The contention by Ben Carson that the Holocaust could have been “greatly diminished” has now been classified as anti-Semitism by people who can’t answer a simple question about guns and would rather whitewash the obvious lessons of history than debate them.
For what it’s worth, my Jewish family is from Eastern Europe, and there are plenty of Holocaust stories to tell. I’m somewhat uncomfortable with the idea of using that gruesome event to make a point about guns—or anything else, for that matter— because we’re dealing with a different place, time, and a very uniquely evil set of circumstances. The mere mention of “Holocaust” ignites an emotional response that precludes the slim chance of a reasonable debate breaking out. Anyway, alternative histories are usually a waste of time. This one is probably no different.
Twitter is good for so much but I can do without the jerksplaining about how my relatives were gassed because they were wimps.
— Michael Grunwald (@MikeGrunwald) October 12, 2015
None of this, however, makes the broader point about totalitarians and guns any less true. There are dozens of examples in the 20th century of tyrannies disarming a citizenry and then eventually leading those people to slaughter or starvation—including China, Rwanda and basically every autocracy that’s existed. You don’t even have to mention Nazis to highlight this fact: an unarmed citizenry is easier to control. That should be easy thing to concede. That doesn’t mean all nations that have unarmed citizenries will be massacred or lose all their rights. But, just in case, many Americans believe that citizens have a foundational right to arm themselves.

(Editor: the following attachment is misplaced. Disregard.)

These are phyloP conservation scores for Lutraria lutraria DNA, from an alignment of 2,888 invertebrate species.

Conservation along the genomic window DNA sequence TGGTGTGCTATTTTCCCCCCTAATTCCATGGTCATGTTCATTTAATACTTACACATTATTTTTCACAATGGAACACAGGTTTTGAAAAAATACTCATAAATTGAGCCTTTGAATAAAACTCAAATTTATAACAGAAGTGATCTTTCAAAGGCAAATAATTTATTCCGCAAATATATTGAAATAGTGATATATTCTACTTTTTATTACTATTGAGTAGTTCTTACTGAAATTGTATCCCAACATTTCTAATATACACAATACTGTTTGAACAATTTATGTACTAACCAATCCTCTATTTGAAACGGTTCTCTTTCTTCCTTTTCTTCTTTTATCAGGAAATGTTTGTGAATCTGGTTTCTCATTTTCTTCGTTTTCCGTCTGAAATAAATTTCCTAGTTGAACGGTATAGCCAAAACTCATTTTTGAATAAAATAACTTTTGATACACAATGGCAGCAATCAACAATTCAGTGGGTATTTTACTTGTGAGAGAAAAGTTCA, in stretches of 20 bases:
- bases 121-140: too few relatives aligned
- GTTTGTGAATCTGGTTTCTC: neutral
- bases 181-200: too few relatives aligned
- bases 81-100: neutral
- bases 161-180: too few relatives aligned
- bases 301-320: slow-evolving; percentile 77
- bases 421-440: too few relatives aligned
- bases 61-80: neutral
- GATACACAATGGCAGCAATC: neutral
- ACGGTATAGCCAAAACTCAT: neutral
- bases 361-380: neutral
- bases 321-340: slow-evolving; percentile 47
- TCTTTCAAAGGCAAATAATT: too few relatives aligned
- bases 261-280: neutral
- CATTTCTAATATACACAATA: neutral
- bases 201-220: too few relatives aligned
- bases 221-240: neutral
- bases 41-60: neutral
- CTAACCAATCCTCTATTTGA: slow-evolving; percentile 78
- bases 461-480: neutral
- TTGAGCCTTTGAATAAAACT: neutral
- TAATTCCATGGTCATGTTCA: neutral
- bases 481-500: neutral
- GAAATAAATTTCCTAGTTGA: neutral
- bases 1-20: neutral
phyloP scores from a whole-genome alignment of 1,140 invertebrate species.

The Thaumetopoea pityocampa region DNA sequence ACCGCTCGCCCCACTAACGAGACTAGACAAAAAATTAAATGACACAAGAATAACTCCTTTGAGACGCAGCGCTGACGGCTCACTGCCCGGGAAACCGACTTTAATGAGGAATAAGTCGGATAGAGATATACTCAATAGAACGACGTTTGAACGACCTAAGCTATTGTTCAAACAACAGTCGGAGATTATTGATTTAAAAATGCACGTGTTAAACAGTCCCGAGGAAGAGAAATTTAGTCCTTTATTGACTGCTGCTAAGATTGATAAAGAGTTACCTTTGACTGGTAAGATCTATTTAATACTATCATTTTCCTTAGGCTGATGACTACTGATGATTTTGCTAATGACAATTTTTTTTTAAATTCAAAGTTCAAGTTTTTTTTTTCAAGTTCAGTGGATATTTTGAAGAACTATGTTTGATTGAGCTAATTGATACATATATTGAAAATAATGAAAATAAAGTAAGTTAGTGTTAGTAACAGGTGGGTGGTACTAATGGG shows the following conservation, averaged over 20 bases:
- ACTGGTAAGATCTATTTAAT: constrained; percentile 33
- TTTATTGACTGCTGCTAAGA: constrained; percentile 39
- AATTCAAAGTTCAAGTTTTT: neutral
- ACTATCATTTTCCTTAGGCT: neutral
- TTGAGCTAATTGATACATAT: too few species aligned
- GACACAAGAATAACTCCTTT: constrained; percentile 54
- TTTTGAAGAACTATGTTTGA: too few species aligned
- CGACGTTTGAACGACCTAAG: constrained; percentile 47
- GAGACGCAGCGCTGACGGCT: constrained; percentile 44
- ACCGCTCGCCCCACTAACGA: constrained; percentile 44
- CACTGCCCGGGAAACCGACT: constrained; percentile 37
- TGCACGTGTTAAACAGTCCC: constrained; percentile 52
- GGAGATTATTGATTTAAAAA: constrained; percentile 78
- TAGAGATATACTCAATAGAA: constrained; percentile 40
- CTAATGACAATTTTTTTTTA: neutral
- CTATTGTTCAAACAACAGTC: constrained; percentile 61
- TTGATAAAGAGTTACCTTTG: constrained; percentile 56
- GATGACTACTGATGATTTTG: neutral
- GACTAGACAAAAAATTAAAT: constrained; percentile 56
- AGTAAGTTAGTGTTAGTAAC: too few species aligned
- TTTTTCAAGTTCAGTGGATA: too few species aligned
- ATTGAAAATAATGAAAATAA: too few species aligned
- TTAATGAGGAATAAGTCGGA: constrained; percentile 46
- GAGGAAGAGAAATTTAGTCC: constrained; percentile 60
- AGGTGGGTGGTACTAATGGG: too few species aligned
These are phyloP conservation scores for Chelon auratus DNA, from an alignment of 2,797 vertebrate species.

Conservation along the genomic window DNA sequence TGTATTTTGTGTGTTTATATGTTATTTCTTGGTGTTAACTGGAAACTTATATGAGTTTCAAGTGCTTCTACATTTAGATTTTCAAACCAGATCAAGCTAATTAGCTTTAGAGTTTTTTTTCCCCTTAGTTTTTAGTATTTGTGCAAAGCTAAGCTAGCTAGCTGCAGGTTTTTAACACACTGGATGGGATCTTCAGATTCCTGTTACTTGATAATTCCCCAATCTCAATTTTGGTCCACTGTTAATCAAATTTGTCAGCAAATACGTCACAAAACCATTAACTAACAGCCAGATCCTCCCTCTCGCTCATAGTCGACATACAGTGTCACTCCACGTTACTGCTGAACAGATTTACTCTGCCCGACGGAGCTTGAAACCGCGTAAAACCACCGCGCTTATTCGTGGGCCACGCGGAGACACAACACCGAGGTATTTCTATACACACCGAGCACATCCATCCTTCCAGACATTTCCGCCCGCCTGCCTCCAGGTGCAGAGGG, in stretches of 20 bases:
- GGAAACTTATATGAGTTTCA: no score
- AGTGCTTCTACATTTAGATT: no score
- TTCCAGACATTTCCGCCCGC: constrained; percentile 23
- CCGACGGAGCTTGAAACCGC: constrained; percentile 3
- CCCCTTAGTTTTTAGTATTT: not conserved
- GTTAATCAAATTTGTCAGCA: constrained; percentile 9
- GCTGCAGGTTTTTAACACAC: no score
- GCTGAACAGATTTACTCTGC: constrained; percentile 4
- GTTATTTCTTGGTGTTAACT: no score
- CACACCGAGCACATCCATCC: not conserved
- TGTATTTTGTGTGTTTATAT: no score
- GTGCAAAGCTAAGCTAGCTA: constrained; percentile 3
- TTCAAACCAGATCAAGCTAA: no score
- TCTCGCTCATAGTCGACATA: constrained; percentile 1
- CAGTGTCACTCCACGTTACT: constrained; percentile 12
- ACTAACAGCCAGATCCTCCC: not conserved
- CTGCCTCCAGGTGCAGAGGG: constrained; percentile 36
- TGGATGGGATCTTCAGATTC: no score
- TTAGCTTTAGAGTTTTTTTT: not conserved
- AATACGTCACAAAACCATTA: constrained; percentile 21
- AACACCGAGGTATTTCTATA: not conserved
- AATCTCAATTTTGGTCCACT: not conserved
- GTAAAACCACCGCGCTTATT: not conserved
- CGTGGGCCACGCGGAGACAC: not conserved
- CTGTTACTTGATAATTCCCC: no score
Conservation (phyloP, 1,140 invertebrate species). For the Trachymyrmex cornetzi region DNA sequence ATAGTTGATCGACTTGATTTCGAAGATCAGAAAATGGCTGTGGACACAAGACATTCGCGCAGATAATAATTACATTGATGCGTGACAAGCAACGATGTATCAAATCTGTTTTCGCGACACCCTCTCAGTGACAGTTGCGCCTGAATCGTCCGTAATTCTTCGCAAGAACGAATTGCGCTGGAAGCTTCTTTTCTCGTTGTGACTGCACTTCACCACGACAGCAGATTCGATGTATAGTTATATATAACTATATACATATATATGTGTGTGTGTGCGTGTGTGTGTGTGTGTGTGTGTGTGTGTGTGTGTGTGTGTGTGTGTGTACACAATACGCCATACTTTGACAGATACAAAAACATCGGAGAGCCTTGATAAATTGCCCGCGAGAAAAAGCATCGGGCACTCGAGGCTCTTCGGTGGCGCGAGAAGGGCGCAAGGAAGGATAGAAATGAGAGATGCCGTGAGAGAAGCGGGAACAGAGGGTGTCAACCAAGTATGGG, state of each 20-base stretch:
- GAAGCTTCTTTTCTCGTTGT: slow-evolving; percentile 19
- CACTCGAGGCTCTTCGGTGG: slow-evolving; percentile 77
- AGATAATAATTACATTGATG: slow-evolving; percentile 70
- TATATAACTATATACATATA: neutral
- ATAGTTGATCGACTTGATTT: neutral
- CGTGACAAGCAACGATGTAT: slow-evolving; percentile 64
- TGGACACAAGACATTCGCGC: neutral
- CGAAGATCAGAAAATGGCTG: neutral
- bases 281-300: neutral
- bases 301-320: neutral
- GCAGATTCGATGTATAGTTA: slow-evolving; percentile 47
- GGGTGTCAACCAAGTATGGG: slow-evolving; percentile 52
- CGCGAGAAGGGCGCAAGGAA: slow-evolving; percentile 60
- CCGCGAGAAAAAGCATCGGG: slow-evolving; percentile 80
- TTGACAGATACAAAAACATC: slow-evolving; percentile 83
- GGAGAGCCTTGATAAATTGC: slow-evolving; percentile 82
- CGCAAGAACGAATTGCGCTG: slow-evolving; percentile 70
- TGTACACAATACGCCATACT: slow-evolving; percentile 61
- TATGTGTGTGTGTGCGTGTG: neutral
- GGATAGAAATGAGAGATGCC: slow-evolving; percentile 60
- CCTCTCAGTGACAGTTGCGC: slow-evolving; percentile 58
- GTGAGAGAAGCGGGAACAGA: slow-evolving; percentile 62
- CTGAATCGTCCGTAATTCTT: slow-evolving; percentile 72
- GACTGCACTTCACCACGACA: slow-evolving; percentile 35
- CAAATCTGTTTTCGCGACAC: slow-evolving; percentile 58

Does this argument about history tell us anything about the contemporary debate about guns? I’m not sure. Does a 1934 Germany with a Second Amendment mean that the Holocaust would not have happened? Of course not. If conservatives have a bone to pick with Carson—whose reductive offerings can often obscure some reasonable idea—it’s his use of the word “greatly.”
David Kopel has written extensively about Jewish partisans, the Warsaw Ghetto Uprising, and others who defended themselves during World War II, for years. They exist. Their bravery, or survival, doesn’t make the other Jews “wimps.” It also doesn’t make the Jews who could get their hands on guns and fought back any less real. Though an imperfect example, in 1948, Jews proved they could avoid destruction when armed. Certainly if the Mufti had anything to say about it history would have been different.
And trying to understand all moral dimensions of the Holocaust doesn’t make you a bigot. My entire life I’ve heard people struggle to comprehend how millions of Jews could voluntarily line-up and march to their deaths. It’s certainly not a new thought. Nor is it by default an anti-Semitic one. I’ve heard many Jews wonder about it. Some people have trouble grasping circumstances of another age through the prism of their own experiences.
You might disagree with framing of the debate. That’s fine. But on what grounds could anyone consider Caron’s assertion—or any of those who defend him—anti-Semitic? Arguing that people who have guns make it more problematic to be slaughtered by tyrants seems to suggest the opposite of “wimp.” In fact, in some sense the idea is exactly what rallied people behind “Never Again” and the modern Israel state. Whether you get your historical equivalences exactly correct or not, the idea that victims should be able to defend themselves against tyranny is empowering, not hateful.